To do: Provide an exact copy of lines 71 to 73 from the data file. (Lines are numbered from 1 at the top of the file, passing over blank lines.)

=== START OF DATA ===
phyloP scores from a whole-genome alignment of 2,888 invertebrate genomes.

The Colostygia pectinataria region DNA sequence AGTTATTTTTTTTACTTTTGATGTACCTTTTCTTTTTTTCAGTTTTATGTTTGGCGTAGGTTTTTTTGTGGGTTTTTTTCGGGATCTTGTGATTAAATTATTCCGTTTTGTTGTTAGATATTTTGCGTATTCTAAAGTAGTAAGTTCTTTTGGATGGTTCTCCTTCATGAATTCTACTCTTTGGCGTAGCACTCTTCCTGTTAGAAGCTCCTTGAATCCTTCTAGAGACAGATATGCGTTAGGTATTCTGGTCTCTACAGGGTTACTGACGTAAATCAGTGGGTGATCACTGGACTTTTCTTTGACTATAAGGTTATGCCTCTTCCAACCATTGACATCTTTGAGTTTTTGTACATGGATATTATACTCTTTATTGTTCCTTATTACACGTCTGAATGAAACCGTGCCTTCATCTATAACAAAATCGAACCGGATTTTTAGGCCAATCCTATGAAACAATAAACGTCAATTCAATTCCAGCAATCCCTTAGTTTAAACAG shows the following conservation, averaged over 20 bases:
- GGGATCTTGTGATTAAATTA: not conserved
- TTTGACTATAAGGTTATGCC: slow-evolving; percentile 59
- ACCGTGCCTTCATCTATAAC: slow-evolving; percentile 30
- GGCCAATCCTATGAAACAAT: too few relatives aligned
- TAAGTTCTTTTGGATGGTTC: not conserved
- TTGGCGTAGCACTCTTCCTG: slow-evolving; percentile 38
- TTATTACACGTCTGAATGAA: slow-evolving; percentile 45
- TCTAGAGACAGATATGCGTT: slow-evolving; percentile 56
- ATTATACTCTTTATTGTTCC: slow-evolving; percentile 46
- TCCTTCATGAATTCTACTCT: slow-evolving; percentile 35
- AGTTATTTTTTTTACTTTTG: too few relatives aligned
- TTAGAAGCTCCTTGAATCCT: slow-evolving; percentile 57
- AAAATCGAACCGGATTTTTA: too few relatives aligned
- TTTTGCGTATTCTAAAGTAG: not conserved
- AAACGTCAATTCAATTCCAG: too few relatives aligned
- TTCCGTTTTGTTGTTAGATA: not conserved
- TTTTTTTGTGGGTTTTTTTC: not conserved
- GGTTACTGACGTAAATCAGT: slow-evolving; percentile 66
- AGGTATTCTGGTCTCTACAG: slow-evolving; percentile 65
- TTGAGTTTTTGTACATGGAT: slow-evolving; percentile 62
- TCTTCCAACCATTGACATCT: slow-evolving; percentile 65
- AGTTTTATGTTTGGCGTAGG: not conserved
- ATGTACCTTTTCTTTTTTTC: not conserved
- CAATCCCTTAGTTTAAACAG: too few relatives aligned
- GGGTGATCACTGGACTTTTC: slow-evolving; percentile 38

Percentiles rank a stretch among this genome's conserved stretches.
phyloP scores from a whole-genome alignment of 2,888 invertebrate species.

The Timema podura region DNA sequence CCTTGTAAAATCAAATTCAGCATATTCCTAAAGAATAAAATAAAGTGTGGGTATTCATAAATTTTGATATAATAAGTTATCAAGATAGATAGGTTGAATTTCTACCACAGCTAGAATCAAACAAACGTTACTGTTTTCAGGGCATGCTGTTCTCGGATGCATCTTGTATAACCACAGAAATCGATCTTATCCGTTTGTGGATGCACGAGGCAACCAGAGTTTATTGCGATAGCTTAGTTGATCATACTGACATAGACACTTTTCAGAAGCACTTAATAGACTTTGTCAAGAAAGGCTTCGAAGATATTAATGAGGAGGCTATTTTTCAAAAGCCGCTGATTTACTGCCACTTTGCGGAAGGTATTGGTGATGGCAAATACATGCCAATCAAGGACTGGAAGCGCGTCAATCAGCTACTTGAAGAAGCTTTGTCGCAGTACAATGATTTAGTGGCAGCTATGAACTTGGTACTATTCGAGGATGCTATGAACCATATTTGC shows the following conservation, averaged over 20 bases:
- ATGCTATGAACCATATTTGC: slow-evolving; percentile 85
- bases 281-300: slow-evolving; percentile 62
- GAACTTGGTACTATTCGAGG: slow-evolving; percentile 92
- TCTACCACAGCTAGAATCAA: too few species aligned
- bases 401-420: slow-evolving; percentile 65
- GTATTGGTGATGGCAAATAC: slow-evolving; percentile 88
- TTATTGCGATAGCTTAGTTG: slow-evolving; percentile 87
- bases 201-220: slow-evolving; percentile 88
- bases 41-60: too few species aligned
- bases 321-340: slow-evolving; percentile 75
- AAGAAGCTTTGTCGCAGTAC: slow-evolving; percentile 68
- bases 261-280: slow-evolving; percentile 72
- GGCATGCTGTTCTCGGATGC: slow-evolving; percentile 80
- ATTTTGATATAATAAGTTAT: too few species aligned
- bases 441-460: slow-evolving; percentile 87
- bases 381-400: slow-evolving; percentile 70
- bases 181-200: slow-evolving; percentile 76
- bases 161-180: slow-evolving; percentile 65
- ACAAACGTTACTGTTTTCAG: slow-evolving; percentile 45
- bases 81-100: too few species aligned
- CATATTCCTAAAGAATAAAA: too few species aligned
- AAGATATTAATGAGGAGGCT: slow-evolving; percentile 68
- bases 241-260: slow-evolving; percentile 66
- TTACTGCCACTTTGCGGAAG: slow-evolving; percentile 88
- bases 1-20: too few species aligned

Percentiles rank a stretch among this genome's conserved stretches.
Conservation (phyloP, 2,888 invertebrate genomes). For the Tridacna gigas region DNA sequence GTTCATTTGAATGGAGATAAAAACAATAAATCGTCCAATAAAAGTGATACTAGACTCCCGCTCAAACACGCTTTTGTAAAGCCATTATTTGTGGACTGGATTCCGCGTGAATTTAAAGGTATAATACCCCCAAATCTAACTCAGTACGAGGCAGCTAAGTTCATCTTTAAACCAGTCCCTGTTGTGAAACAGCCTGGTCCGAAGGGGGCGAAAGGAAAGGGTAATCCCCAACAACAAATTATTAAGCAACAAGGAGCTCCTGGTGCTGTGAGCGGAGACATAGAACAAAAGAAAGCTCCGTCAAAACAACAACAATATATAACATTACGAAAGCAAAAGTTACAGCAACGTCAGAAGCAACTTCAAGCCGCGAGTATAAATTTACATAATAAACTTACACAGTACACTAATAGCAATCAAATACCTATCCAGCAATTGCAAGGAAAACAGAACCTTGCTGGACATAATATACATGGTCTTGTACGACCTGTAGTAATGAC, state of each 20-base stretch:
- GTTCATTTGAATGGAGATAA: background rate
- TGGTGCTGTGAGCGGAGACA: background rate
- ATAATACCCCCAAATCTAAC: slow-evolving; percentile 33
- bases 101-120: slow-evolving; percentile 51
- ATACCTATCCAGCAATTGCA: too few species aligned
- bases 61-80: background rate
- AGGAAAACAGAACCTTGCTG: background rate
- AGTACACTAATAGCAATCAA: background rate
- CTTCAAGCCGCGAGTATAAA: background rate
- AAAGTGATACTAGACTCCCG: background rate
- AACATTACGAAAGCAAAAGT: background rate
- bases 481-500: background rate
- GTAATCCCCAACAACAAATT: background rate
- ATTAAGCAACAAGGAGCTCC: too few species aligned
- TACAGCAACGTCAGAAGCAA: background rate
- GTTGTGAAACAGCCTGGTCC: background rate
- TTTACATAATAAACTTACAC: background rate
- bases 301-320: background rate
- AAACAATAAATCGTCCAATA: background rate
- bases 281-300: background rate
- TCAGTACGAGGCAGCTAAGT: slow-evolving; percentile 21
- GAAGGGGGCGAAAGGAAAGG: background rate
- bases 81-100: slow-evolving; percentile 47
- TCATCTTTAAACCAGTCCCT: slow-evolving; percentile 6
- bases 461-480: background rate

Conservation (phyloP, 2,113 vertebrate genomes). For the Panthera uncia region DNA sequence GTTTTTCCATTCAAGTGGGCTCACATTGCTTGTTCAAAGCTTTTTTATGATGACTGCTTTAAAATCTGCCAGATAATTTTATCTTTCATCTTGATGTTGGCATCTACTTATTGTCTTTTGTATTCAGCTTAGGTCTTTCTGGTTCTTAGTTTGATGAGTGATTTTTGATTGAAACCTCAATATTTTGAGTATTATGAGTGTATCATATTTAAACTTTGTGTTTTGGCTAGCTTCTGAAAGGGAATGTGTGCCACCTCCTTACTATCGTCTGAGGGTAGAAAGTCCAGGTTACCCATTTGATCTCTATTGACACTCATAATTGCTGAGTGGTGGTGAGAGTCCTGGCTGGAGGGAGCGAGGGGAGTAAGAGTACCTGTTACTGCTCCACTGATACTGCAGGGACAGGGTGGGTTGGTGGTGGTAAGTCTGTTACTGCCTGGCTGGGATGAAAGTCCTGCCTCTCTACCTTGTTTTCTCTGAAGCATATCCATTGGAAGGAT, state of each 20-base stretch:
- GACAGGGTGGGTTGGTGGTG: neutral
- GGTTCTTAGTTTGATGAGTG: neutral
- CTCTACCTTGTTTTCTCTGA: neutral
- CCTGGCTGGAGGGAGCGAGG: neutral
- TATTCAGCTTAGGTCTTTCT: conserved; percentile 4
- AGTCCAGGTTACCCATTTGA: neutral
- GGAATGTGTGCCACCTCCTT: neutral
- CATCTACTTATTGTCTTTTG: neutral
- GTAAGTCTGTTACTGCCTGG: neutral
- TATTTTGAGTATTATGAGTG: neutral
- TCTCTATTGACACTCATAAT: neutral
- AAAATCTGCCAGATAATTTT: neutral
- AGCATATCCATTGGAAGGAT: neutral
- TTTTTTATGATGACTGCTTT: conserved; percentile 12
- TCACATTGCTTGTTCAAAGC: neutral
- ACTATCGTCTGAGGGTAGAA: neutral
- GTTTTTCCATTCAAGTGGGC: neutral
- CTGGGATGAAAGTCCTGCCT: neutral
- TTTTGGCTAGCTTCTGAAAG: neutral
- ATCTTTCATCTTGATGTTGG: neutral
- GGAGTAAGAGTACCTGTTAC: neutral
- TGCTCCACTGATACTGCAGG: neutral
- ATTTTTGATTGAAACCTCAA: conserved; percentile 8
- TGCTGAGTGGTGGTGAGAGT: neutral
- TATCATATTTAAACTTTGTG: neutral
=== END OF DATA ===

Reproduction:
- ATTAAGCAACAAGGAGCTCC: too few species aligned
- TACAGCAACGTCAGAAGCAA: background rate
- GTTGTGAAACAGCCTGGTCC: background rate